Swedish massage is the most well known type of massage. Swedish uses long gliding strokes with oil, lotion, or cream to facilitate the relaxation response, increase circulation and oxygen, and attempt to provide stress relief and detoxification.
Swedish uses several different strokes in the course of a session, depending on the expertise of the therapist, the condition and tone of the muscles and the requested end-result of the client.
Effleurage is typically used to warm the muscle tissue and analyze the muscle through palpation using long, gliding, and relaxation-invoking strokes.
Petrissage is a kneading stroke, which lifts, wrings, and compresses muscles to further loosen and relax the muscles.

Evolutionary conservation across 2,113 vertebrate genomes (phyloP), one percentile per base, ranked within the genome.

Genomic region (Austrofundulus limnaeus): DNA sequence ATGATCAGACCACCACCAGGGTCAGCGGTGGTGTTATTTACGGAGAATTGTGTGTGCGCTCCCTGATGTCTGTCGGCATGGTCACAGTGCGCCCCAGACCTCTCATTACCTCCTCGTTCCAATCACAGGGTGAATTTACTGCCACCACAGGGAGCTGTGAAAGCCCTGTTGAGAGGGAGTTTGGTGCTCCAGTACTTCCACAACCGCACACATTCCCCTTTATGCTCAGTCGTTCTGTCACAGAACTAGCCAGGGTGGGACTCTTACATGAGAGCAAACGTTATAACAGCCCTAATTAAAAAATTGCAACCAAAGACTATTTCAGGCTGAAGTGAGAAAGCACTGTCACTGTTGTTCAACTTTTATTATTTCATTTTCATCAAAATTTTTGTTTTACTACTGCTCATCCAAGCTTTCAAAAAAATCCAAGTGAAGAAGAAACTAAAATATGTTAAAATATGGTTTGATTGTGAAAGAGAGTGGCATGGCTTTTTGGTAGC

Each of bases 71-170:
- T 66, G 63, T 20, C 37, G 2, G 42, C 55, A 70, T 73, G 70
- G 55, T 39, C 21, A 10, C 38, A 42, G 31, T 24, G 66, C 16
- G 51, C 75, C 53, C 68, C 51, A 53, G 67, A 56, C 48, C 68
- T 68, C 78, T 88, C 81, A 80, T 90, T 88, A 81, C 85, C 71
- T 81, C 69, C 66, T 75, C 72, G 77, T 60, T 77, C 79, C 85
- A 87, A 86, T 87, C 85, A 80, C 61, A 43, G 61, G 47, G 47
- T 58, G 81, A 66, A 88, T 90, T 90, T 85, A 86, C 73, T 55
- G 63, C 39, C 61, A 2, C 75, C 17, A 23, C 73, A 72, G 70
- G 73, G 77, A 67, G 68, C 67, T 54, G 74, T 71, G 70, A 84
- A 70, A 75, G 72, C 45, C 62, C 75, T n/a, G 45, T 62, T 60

Tapotement, also known as percussion, taps, pounds, and “drums” on large muscles to ad another layer of release.
Vibration is used to access the more superficial nerves that lay just under the skin. It is a shaking, or rapid movement that enhances nerve function to the muscles, and also helps relax larger muscles.
Stretching may be used by some therapists and is generally used to enhance joint mobility and flexibility. Joints most often stretched are shoulders and hips, but any joint may be stretched if it is within the training of the therapist and beneficial to the client.
Deep tissue massage uses similar techniques as Swedish, but differentiates from Swedish by using much slower and deeper pressure in order to access the deeper layers of muscle. Deeper pressure helps break up adhesions in fascia, tendons, and muscle not normally reached with relaxing Swedish strokes. This can be very beneficial for releasing chronic muscle tension, but is not tolerated by everyone. Some muscle soreness is often experienced for a day or two afterwards by some clients, and is a normal response.